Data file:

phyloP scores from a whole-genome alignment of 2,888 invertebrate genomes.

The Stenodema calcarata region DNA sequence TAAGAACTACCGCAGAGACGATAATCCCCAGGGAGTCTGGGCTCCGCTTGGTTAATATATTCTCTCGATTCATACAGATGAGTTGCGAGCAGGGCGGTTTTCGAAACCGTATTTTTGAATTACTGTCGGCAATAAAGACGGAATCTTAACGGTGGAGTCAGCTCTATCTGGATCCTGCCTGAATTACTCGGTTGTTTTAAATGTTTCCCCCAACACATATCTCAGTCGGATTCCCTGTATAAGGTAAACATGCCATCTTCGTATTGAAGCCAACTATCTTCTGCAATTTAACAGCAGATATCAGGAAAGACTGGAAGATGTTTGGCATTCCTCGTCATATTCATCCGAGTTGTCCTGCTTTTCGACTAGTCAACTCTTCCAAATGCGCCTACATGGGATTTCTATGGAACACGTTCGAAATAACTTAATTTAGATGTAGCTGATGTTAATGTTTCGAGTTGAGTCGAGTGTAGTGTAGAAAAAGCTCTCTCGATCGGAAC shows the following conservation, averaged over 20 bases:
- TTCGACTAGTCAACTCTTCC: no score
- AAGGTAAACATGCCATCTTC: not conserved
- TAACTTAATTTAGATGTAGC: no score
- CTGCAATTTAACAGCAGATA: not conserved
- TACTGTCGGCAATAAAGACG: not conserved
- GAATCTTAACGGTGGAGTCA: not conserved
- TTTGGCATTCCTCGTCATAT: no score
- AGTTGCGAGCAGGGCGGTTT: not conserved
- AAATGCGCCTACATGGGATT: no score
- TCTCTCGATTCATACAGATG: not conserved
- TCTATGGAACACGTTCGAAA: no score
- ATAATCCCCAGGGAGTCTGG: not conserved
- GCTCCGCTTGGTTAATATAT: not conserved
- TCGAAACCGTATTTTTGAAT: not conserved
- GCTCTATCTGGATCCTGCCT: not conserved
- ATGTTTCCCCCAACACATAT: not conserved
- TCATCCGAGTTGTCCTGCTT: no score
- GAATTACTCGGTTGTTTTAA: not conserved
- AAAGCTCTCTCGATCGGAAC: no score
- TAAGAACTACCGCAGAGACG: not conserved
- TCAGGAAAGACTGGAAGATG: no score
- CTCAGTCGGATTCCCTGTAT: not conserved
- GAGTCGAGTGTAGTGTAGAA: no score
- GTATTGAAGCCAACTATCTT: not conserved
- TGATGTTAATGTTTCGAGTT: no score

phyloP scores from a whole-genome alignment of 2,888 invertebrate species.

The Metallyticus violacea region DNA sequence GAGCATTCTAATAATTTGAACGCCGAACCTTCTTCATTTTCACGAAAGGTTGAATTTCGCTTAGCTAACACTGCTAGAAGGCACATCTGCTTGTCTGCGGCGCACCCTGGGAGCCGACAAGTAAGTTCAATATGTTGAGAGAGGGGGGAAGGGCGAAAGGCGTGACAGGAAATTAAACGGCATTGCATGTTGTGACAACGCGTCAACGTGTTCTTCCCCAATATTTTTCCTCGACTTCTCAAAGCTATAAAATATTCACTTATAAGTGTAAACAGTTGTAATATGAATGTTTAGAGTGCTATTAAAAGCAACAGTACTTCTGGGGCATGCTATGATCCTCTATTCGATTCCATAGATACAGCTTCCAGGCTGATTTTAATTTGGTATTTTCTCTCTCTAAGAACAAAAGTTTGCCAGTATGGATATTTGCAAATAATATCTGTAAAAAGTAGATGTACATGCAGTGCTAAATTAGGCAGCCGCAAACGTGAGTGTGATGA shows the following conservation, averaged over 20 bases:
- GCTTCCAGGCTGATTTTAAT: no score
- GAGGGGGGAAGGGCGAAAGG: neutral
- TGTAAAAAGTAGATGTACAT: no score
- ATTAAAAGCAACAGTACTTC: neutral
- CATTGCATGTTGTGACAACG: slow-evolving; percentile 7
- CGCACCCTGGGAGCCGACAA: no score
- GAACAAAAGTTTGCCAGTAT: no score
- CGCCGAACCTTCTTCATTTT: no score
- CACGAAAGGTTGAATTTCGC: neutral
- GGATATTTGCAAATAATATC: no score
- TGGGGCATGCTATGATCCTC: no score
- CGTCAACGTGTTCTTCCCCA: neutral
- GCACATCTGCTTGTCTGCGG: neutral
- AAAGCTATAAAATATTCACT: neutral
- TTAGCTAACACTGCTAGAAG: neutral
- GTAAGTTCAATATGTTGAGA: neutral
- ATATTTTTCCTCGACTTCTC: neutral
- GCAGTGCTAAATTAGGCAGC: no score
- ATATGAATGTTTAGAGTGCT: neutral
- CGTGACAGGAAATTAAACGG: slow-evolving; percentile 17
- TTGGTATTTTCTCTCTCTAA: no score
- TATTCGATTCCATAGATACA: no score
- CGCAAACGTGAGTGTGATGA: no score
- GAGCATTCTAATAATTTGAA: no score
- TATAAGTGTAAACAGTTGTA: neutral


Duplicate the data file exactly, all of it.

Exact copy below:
phyloP scores from a whole-genome alignment of 2,888 invertebrate genomes.

The Stenodema calcarata region DNA sequence TAAGAACTACCGCAGAGACGATAATCCCCAGGGAGTCTGGGCTCCGCTTGGTTAATATATTCTCTCGATTCATACAGATGAGTTGCGAGCAGGGCGGTTTTCGAAACCGTATTTTTGAATTACTGTCGGCAATAAAGACGGAATCTTAACGGTGGAGTCAGCTCTATCTGGATCCTGCCTGAATTACTCGGTTGTTTTAAATGTTTCCCCCAACACATATCTCAGTCGGATTCCCTGTATAAGGTAAACATGCCATCTTCGTATTGAAGCCAACTATCTTCTGCAATTTAACAGCAGATATCAGGAAAGACTGGAAGATGTTTGGCATTCCTCGTCATATTCATCCGAGTTGTCCTGCTTTTCGACTAGTCAACTCTTCCAAATGCGCCTACATGGGATTTCTATGGAACACGTTCGAAATAACTTAATTTAGATGTAGCTGATGTTAATGTTTCGAGTTGAGTCGAGTGTAGTGTAGAAAAAGCTCTCTCGATCGGAAC shows the following conservation, averaged over 20 bases:
- TTCGACTAGTCAACTCTTCC: no score
- AAGGTAAACATGCCATCTTC: not conserved
- TAACTTAATTTAGATGTAGC: no score
- CTGCAATTTAACAGCAGATA: not conserved
- TACTGTCGGCAATAAAGACG: not conserved
- GAATCTTAACGGTGGAGTCA: not conserved
- TTTGGCATTCCTCGTCATAT: no score
- AGTTGCGAGCAGGGCGGTTT: not conserved
- AAATGCGCCTACATGGGATT: no score
- TCTCTCGATTCATACAGATG: not conserved
- TCTATGGAACACGTTCGAAA: no score
- ATAATCCCCAGGGAGTCTGG: not conserved
- GCTCCGCTTGGTTAATATAT: not conserved
- TCGAAACCGTATTTTTGAAT: not conserved
- GCTCTATCTGGATCCTGCCT: not conserved
- ATGTTTCCCCCAACACATAT: not conserved
- TCATCCGAGTTGTCCTGCTT: no score
- GAATTACTCGGTTGTTTTAA: not conserved
- AAAGCTCTCTCGATCGGAAC: no score
- TAAGAACTACCGCAGAGACG: not conserved
- TCAGGAAAGACTGGAAGATG: no score
- CTCAGTCGGATTCCCTGTAT: not conserved
- GAGTCGAGTGTAGTGTAGAA: no score
- GTATTGAAGCCAACTATCTT: not conserved
- TGATGTTAATGTTTCGAGTT: no score

phyloP scores from a whole-genome alignment of 2,888 invertebrate species.

The Metallyticus violacea region DNA sequence GAGCATTCTAATAATTTGAACGCCGAACCTTCTTCATTTTCACGAAAGGTTGAATTTCGCTTAGCTAACACTGCTAGAAGGCACATCTGCTTGTCTGCGGCGCACCCTGGGAGCCGACAAGTAAGTTCAATATGTTGAGAGAGGGGGGAAGGGCGAAAGGCGTGACAGGAAATTAAACGGCATTGCATGTTGTGACAACGCGTCAACGTGTTCTTCCCCAATATTTTTCCTCGACTTCTCAAAGCTATAAAATATTCACTTATAAGTGTAAACAGTTGTAATATGAATGTTTAGAGTGCTATTAAAAGCAACAGTACTTCTGGGGCATGCTATGATCCTCTATTCGATTCCATAGATACAGCTTCCAGGCTGATTTTAATTTGGTATTTTCTCTCTCTAAGAACAAAAGTTTGCCAGTATGGATATTTGCAAATAATATCTGTAAAAAGTAGATGTACATGCAGTGCTAAATTAGGCAGCCGCAAACGTGAGTGTGATGA shows the following conservation, averaged over 20 bases:
- GCTTCCAGGCTGATTTTAAT: no score
- GAGGGGGGAAGGGCGAAAGG: neutral
- TGTAAAAAGTAGATGTACAT: no score
- ATTAAAAGCAACAGTACTTC: neutral
- CATTGCATGTTGTGACAACG: slow-evolving; percentile 7
- CGCACCCTGGGAGCCGACAA: no score
- GAACAAAAGTTTGCCAGTAT: no score
- CGCCGAACCTTCTTCATTTT: no score
- CACGAAAGGTTGAATTTCGC: neutral
- GGATATTTGCAAATAATATC: no score
- TGGGGCATGCTATGATCCTC: no score
- CGTCAACGTGTTCTTCCCCA: neutral
- GCACATCTGCTTGTCTGCGG: neutral
- AAAGCTATAAAATATTCACT: neutral
- TTAGCTAACACTGCTAGAAG: neutral
- GTAAGTTCAATATGTTGAGA: neutral
- ATATTTTTCCTCGACTTCTC: neutral
- GCAGTGCTAAATTAGGCAGC: no score
- ATATGAATGTTTAGAGTGCT: neutral
- CGTGACAGGAAATTAAACGG: slow-evolving; percentile 17
- TTGGTATTTTCTCTCTCTAA: no score
- TATTCGATTCCATAGATACA: no score
- CGCAAACGTGAGTGTGATGA: no score
- GAGCATTCTAATAATTTGAA: no score
- TATAAGTGTAAACAGTTGTA: neutral